The more relevant of these foregoing alternatives are often referred to as screens, panels, or partitions, each of which for the purposes of the present disclosure will be simply referred to and understood herein to be partitions. These more relevant patents are exemplary of, illustrate and describe a wide variety of partitions that can readily be used to divide a larger space, display personal objects, and readily alter a building space. Some of these provide apparatus which can be used to accomplish this with limited use of or completely without the use of tools. As a result, partitions have become very commonplace in larger occupied spaces where it is desirable to preserve the space for alternative uses, while subdividing flexibility. For exemplary purposes only, and certainly not limited thereto, partitions are found in studio apartments or rooms where they are used to divide the living space, businesses where workers are divided into individual working areas or cubicles, for displays of personal or business information, in dining establishments forming smaller and more cozy spaces while preserving a larger structural space for much large special events and gatherings, and for many, many other applications.
In addition to the foregoing patents, Webster's New Universal Unabridged Dictionary, Second Edition copyright 1983, is incorporated herein by reference in entirety for the definitions of words and terms used herein.
In a first manifestation, the invention is a portable partition system which is readily adaptable in appearance and function. A first longitudinally extensive upright has a longitudinally extensive groove therein. A second longitudinally extensive upright has a longitudinally extensive groove therein. The first and second uprights are spaced from each other and oriented with the second upright groove facing the first upright groove and defining a panel space therebetween into which a decorative panel may be operatively inserted. A first spacer is at least partially inserted within and manually removable from the first upright groove. A second spacer is at least partially inserted within and manually removable from the second upright groove. A support bar spans from the first upright to the second upright and is manually removable therefrom, supported vertically by the first and second spacers.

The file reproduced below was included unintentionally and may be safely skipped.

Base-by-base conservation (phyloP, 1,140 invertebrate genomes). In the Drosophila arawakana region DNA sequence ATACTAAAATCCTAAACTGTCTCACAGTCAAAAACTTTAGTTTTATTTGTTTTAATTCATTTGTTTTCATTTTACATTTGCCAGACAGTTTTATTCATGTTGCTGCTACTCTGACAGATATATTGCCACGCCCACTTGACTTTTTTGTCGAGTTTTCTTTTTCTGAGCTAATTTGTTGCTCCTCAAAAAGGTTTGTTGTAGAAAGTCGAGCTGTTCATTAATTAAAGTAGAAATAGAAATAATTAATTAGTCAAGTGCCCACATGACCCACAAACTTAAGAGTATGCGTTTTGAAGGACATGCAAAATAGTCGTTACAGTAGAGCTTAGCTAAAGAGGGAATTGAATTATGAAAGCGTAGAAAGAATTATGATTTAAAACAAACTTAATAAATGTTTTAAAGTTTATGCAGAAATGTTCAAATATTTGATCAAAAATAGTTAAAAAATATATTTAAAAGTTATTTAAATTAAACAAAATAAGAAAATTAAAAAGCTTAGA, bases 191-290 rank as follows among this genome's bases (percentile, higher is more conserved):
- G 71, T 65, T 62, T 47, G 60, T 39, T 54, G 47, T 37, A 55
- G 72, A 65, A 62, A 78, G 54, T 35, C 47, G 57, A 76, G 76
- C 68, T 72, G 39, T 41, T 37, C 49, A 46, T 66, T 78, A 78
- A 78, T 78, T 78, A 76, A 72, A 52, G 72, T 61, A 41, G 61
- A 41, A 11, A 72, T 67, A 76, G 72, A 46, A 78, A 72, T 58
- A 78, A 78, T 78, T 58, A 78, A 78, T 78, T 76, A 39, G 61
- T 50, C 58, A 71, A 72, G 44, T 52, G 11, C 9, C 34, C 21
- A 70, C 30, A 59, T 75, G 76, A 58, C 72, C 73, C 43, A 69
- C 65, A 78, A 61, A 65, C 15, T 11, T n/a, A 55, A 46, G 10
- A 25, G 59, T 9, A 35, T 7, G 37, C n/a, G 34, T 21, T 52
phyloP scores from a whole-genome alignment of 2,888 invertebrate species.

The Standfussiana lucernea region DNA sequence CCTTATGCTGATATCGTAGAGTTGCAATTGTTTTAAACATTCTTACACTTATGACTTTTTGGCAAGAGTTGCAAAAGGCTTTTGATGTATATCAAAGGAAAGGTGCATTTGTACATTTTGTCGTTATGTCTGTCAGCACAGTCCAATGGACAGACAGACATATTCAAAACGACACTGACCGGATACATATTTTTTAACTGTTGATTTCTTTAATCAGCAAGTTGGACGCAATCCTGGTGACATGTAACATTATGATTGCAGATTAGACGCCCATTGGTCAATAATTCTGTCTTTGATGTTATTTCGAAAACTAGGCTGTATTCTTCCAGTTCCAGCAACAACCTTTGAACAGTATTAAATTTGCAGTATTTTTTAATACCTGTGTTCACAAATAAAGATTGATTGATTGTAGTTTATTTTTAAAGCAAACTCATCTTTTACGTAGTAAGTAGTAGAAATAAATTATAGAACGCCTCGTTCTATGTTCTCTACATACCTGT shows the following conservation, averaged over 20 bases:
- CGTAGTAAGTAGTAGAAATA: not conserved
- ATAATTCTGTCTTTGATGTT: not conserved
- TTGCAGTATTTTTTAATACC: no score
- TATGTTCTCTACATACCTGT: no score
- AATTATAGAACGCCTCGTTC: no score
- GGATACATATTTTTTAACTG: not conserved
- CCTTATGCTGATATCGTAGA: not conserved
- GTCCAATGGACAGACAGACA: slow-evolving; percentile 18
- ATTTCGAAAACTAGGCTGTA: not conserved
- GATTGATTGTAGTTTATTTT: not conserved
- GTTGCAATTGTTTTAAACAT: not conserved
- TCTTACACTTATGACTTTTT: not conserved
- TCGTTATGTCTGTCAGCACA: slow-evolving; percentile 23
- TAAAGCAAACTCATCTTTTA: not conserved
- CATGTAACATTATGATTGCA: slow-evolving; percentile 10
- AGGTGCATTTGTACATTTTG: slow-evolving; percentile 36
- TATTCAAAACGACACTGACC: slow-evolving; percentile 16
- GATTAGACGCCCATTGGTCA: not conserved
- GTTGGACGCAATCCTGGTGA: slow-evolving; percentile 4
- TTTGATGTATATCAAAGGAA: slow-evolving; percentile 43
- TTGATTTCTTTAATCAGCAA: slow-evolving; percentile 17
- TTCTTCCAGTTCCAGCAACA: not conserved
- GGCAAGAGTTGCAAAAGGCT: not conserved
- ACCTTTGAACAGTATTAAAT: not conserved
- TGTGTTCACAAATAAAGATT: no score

In a second manifestation, the invention is a partition system. A first longitudinally extensive upright has a longitudinally extensive groove therein. A second longitudinally extensive upright has a longitudinally extensive groove therein. The first and second uprights are spaced from each other and oriented with the second upright groove facing the first upright groove and defining a panel space therebetween into which a decorative panel may be operatively inserted. A first spacer is at least partially inserted within and manually removable from the first upright groove. A second spacer is at least partially inserted within and manually removable from the second upright groove. A first support bar spans from the first upright to the second upright and is manually removable therefrom, supported vertically by the first and second spacers, and has at least one longitudinally extensive groove that cooperates with the first upright groove and second upright groove to receive a rigid generally rectangular panel therein. A third longitudinally extensive upright has a longitudinally extensive groove therein. A fourth longitudinally extensive upright has a longitudinally extensive groove therein, the third and fourth uprights spaced from each other and oriented with the fourth upright groove facing the third upright groove and defining a panel space therebetween into which a decorative panel may be operatively inserted. A third spacer is at least partially inserted within and manually removable from the third upright groove. A fourth spacer is at least partially inserted within and manually removable from the fourth upright groove. A second support bar longitudinally extends from the third upright to fourth upright and is manually removable therefrom, supported vertically by the third and fourth spacers, and has at least one longitudinally extensive groove that cooperates with the third upright groove and fourth upright groove to receive a rigid generally rectangular panel therein. A hinge pivotally couples the third upright to first upright. A shelf engages and is supported within the first and second support bar grooves.